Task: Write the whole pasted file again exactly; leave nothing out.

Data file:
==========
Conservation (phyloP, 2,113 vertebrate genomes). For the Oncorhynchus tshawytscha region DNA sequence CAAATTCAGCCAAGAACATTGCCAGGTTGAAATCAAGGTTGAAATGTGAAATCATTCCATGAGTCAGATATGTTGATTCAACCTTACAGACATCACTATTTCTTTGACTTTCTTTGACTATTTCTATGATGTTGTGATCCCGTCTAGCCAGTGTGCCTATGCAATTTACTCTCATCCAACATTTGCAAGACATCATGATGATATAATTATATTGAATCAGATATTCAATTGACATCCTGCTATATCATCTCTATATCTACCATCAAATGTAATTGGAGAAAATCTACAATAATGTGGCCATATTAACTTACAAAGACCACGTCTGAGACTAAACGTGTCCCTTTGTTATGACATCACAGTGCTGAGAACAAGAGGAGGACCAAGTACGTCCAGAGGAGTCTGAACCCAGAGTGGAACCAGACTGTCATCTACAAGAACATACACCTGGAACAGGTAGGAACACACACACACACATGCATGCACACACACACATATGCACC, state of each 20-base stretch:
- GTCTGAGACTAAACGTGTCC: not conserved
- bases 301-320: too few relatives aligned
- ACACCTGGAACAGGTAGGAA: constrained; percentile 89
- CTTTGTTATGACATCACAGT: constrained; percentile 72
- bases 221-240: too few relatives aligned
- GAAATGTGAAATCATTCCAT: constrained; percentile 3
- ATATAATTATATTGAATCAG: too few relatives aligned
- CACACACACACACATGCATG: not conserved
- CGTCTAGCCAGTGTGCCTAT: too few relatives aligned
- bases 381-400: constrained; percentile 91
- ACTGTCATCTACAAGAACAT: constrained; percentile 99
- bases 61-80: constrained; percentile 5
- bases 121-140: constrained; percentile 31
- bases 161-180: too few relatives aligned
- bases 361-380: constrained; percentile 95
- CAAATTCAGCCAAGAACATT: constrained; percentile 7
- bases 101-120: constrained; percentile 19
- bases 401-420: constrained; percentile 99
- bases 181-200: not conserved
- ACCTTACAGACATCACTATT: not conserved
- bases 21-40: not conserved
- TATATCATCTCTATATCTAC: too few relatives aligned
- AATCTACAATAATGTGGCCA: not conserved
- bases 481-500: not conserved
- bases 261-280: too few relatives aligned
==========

Conservation (phyloP, 2,113 vertebrate genomes). For the Oncorhynchus tshawytscha region DNA sequence CAAATTCAGCCAAGAACATTGCCAGGTTGAAATCAAGGTTGAAATGTGAAATCATTCCATGAGTCAGATATGTTGATTCAACCTTACAGACATCACTATTTCTTTGACTTTCTTTGACTATTTCTATGATGTTGTGATCCCGTCTAGCCAGTGTGCCTATGCAATTTACTCTCATCCAACATTTGCAAGACATCATGATGATATAATTATATTGAATCAGATATTCAATTGACATCCTGCTATATCATCTCTATATCTACCATCAAATGTAATTGGAGAAAATCTACAATAATGTGGCCATATTAACTTACAAAGACCACGTCTGAGACTAAACGTGTCCCTTTGTTATGACATCACAGTGCTGAGAACAAGAGGAGGACCAAGTACGTCCAGAGGAGTCTGAACCCAGAGTGGAACCAGACTGTCATCTACAAGAACATACACCTGGAACAGGTAGGAACACACACACACACATGCATGCACACACACACATATGCACC, state of each 20-base stretch:
- GTCTGAGACTAAACGTGTCC: not conserved
- bases 301-320: too few relatives aligned
- ACACCTGGAACAGGTAGGAA: constrained; percentile 89
- CTTTGTTATGACATCACAGT: constrained; percentile 72
- bases 221-240: too few relatives aligned
- GAAATGTGAAATCATTCCAT: constrained; percentile 3
- ATATAATTATATTGAATCAG: too few relatives aligned
- CACACACACACACATGCATG: not conserved
- CGTCTAGCCAGTGTGCCTAT: too few relatives aligned
- bases 381-400: constrained; percentile 91
- ACTGTCATCTACAAGAACAT: constrained; percentile 99
- bases 61-80: constrained; percentile 5
- bases 121-140: constrained; percentile 31
- bases 161-180: too few relatives aligned
- bases 361-380: constrained; percentile 95
- CAAATTCAGCCAAGAACATT: constrained; percentile 7
- bases 101-120: constrained; percentile 19
- bases 401-420: constrained; percentile 99
- bases 181-200: not conserved
- ACCTTACAGACATCACTATT: not conserved
- bases 21-40: not conserved
- TATATCATCTCTATATCTAC: too few relatives aligned
- AATCTACAATAATGTGGCCA: not conserved
- bases 481-500: not conserved
- bases 261-280: too few relatives aligned